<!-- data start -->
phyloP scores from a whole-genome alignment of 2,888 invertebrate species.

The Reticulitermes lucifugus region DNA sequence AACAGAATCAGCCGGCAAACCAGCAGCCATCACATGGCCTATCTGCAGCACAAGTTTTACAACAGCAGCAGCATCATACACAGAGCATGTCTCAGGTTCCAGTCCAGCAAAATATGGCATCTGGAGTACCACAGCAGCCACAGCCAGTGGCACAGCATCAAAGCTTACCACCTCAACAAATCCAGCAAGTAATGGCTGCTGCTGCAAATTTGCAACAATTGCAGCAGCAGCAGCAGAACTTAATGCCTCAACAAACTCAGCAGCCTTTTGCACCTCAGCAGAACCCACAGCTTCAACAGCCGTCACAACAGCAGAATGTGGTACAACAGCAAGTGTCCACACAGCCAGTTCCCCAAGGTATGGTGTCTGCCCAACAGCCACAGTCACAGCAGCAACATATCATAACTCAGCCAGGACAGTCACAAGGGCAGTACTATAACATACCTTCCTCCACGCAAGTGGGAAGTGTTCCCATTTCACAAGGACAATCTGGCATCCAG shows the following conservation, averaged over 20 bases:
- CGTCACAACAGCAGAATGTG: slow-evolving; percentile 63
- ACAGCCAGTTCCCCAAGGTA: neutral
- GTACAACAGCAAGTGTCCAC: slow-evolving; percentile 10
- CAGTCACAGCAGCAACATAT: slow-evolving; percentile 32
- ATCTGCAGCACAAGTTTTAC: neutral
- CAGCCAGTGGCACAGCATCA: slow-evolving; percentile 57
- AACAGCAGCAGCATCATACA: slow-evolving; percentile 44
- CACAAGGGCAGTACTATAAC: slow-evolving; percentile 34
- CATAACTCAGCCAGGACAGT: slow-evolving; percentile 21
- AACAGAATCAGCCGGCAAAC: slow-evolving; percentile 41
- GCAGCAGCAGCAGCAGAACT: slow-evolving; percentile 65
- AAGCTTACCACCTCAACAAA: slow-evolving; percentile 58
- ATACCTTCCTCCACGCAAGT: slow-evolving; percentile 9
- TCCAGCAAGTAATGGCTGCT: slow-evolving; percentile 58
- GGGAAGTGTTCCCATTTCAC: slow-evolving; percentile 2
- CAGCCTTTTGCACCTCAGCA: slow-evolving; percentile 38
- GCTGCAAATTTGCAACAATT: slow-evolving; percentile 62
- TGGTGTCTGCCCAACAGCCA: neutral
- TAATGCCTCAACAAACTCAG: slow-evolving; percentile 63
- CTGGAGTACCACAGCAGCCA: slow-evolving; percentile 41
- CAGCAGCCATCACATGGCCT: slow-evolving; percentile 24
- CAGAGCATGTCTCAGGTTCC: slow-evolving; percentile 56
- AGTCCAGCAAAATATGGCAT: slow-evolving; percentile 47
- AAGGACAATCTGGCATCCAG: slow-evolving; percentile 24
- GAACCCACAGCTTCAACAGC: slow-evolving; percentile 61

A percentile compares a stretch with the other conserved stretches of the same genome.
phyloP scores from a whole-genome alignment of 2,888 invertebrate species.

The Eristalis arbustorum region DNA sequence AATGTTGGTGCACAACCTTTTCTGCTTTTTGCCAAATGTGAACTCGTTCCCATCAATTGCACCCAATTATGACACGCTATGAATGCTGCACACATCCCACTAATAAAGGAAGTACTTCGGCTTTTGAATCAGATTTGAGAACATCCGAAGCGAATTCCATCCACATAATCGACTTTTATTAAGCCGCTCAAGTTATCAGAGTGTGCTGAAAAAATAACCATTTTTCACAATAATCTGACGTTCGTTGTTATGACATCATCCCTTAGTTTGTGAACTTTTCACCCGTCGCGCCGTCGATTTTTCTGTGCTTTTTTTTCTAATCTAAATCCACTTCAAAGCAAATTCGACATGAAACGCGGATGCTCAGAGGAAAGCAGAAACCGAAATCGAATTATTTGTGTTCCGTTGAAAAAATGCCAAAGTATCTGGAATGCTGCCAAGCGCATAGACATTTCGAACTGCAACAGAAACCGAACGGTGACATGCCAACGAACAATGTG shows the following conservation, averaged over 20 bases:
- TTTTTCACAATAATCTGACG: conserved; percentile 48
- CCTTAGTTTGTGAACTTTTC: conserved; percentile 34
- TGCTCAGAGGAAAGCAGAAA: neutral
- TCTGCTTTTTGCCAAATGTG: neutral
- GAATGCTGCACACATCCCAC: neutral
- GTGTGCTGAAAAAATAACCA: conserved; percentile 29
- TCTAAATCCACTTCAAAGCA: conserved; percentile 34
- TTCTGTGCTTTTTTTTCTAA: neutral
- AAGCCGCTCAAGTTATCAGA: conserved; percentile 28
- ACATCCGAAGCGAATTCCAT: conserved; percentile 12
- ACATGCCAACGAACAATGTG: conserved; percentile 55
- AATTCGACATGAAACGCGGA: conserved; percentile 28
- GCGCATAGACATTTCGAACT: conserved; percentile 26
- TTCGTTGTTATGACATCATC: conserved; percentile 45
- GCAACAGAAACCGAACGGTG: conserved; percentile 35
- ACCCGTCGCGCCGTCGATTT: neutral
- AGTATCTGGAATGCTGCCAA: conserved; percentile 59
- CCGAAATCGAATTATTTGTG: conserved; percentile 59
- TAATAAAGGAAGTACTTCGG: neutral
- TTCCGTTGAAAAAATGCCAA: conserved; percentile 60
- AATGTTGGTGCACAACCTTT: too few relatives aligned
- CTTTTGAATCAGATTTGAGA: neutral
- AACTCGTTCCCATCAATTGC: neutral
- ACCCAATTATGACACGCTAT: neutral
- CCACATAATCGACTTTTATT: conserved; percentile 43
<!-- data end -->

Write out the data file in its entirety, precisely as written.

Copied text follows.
phyloP scores from a whole-genome alignment of 2,888 invertebrate species.

The Reticulitermes lucifugus region DNA sequence AACAGAATCAGCCGGCAAACCAGCAGCCATCACATGGCCTATCTGCAGCACAAGTTTTACAACAGCAGCAGCATCATACACAGAGCATGTCTCAGGTTCCAGTCCAGCAAAATATGGCATCTGGAGTACCACAGCAGCCACAGCCAGTGGCACAGCATCAAAGCTTACCACCTCAACAAATCCAGCAAGTAATGGCTGCTGCTGCAAATTTGCAACAATTGCAGCAGCAGCAGCAGAACTTAATGCCTCAACAAACTCAGCAGCCTTTTGCACCTCAGCAGAACCCACAGCTTCAACAGCCGTCACAACAGCAGAATGTGGTACAACAGCAAGTGTCCACACAGCCAGTTCCCCAAGGTATGGTGTCTGCCCAACAGCCACAGTCACAGCAGCAACATATCATAACTCAGCCAGGACAGTCACAAGGGCAGTACTATAACATACCTTCCTCCACGCAAGTGGGAAGTGTTCCCATTTCACAAGGACAATCTGGCATCCAG shows the following conservation, averaged over 20 bases:
- CGTCACAACAGCAGAATGTG: slow-evolving; percentile 63
- ACAGCCAGTTCCCCAAGGTA: neutral
- GTACAACAGCAAGTGTCCAC: slow-evolving; percentile 10
- CAGTCACAGCAGCAACATAT: slow-evolving; percentile 32
- ATCTGCAGCACAAGTTTTAC: neutral
- CAGCCAGTGGCACAGCATCA: slow-evolving; percentile 57
- AACAGCAGCAGCATCATACA: slow-evolving; percentile 44
- CACAAGGGCAGTACTATAAC: slow-evolving; percentile 34
- CATAACTCAGCCAGGACAGT: slow-evolving; percentile 21
- AACAGAATCAGCCGGCAAAC: slow-evolving; percentile 41
- GCAGCAGCAGCAGCAGAACT: slow-evolving; percentile 65
- AAGCTTACCACCTCAACAAA: slow-evolving; percentile 58
- ATACCTTCCTCCACGCAAGT: slow-evolving; percentile 9
- TCCAGCAAGTAATGGCTGCT: slow-evolving; percentile 58
- GGGAAGTGTTCCCATTTCAC: slow-evolving; percentile 2
- CAGCCTTTTGCACCTCAGCA: slow-evolving; percentile 38
- GCTGCAAATTTGCAACAATT: slow-evolving; percentile 62
- TGGTGTCTGCCCAACAGCCA: neutral
- TAATGCCTCAACAAACTCAG: slow-evolving; percentile 63
- CTGGAGTACCACAGCAGCCA: slow-evolving; percentile 41
- CAGCAGCCATCACATGGCCT: slow-evolving; percentile 24
- CAGAGCATGTCTCAGGTTCC: slow-evolving; percentile 56
- AGTCCAGCAAAATATGGCAT: slow-evolving; percentile 47
- AAGGACAATCTGGCATCCAG: slow-evolving; percentile 24
- GAACCCACAGCTTCAACAGC: slow-evolving; percentile 61

A percentile compares a stretch with the other conserved stretches of the same genome.
phyloP scores from a whole-genome alignment of 2,888 invertebrate species.

The Eristalis arbustorum region DNA sequence AATGTTGGTGCACAACCTTTTCTGCTTTTTGCCAAATGTGAACTCGTTCCCATCAATTGCACCCAATTATGACACGCTATGAATGCTGCACACATCCCACTAATAAAGGAAGTACTTCGGCTTTTGAATCAGATTTGAGAACATCCGAAGCGAATTCCATCCACATAATCGACTTTTATTAAGCCGCTCAAGTTATCAGAGTGTGCTGAAAAAATAACCATTTTTCACAATAATCTGACGTTCGTTGTTATGACATCATCCCTTAGTTTGTGAACTTTTCACCCGTCGCGCCGTCGATTTTTCTGTGCTTTTTTTTCTAATCTAAATCCACTTCAAAGCAAATTCGACATGAAACGCGGATGCTCAGAGGAAAGCAGAAACCGAAATCGAATTATTTGTGTTCCGTTGAAAAAATGCCAAAGTATCTGGAATGCTGCCAAGCGCATAGACATTTCGAACTGCAACAGAAACCGAACGGTGACATGCCAACGAACAATGTG shows the following conservation, averaged over 20 bases:
- TTTTTCACAATAATCTGACG: conserved; percentile 48
- CCTTAGTTTGTGAACTTTTC: conserved; percentile 34
- TGCTCAGAGGAAAGCAGAAA: neutral
- TCTGCTTTTTGCCAAATGTG: neutral
- GAATGCTGCACACATCCCAC: neutral
- GTGTGCTGAAAAAATAACCA: conserved; percentile 29
- TCTAAATCCACTTCAAAGCA: conserved; percentile 34
- TTCTGTGCTTTTTTTTCTAA: neutral
- AAGCCGCTCAAGTTATCAGA: conserved; percentile 28
- ACATCCGAAGCGAATTCCAT: conserved; percentile 12
- ACATGCCAACGAACAATGTG: conserved; percentile 55
- AATTCGACATGAAACGCGGA: conserved; percentile 28
- GCGCATAGACATTTCGAACT: conserved; percentile 26
- TTCGTTGTTATGACATCATC: conserved; percentile 45
- GCAACAGAAACCGAACGGTG: conserved; percentile 35
- ACCCGTCGCGCCGTCGATTT: neutral
- AGTATCTGGAATGCTGCCAA: conserved; percentile 59
- CCGAAATCGAATTATTTGTG: conserved; percentile 59
- TAATAAAGGAAGTACTTCGG: neutral
- TTCCGTTGAAAAAATGCCAA: conserved; percentile 60
- AATGTTGGTGCACAACCTTT: too few relatives aligned
- CTTTTGAATCAGATTTGAGA: neutral
- AACTCGTTCCCATCAATTGC: neutral
- ACCCAATTATGACACGCTAT: neutral
- CCACATAATCGACTTTTATT: conserved; percentile 43